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Low-latency anonymity systems: Statistical attacks and new applications
In this dissertation, we study low-latency anonymity protocols and systems. Such systems enable anonymous communication where latency is not tolerated well, such as browsing the web, but also introduce new vulnerabilities not present in systems that hide timing information. We examine one such vulnerability, the profiling attack, as well as possible defenses to such an attack. We also examine the feasibility of using low-latency anonymity techniques to support a new application, Voice over IP (VoIP). First, we show that profiling attacks on low-latency anonymity systems are feasible. The attack we study is based upon pre-constructing profiles of communication and identifying the sender of encrypted, anonymized traffic on the basis of these profiles. Second, we present results from a large-scale measurement study and the application of this attack to the measured data. These results indicate that profiling is practical across sets of thousands of possible initiators and that such profiles remain valid for weeks at a time. Third, we evaluate defenses against the profiling attack and their effects upon system performance. We then demonstrate the feasibility of supporting anonymous VoIP; specifically, we show supporting measurement data and outline the changes current anonymity systems would require to carry such traffic. We also show how such systems are potentially more vulnerable to known attacks and start to examine the tradeoffs between VoIP performance and anonymity inherent in such systems.^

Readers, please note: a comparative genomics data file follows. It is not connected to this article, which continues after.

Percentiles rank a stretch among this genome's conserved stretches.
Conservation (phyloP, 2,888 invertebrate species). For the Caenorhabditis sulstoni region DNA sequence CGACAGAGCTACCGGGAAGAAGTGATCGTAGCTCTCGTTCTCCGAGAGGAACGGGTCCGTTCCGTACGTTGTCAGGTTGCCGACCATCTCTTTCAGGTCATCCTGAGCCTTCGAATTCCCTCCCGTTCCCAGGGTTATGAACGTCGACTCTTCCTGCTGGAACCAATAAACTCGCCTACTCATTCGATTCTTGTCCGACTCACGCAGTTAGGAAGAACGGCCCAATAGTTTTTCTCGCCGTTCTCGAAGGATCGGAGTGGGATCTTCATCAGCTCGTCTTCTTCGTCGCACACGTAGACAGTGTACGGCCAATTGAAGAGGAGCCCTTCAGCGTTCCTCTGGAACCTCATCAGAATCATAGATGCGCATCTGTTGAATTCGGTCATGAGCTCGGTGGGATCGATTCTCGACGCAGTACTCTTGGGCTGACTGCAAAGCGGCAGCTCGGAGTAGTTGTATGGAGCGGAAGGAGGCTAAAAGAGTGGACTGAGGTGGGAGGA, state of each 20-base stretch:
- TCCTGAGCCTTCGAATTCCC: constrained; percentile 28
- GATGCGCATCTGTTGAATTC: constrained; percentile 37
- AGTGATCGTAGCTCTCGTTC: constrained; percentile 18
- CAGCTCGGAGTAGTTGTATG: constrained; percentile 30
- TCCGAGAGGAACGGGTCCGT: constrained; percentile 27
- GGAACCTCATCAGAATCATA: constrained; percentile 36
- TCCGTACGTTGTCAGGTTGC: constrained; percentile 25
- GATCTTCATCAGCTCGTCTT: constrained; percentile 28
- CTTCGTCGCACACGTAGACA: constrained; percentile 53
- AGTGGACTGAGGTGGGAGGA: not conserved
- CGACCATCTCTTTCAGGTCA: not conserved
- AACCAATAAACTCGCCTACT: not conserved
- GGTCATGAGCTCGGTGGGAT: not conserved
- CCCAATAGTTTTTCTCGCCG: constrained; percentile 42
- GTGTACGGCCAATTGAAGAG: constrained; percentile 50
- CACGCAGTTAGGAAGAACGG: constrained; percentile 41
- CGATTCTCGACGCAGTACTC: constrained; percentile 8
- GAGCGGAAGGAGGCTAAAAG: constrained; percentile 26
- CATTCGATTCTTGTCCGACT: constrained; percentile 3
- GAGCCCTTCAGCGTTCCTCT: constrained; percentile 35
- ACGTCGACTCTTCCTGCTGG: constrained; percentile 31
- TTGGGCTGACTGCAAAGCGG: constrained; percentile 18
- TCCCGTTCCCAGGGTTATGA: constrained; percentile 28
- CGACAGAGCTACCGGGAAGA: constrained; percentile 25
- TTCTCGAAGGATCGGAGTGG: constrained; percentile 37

Marc D Liberatore,
"Low-latency anonymity systems: Statistical attacks and new applications"
(January 1, 2008).
Electronic Doctoral Dissertations for UMass Amherst.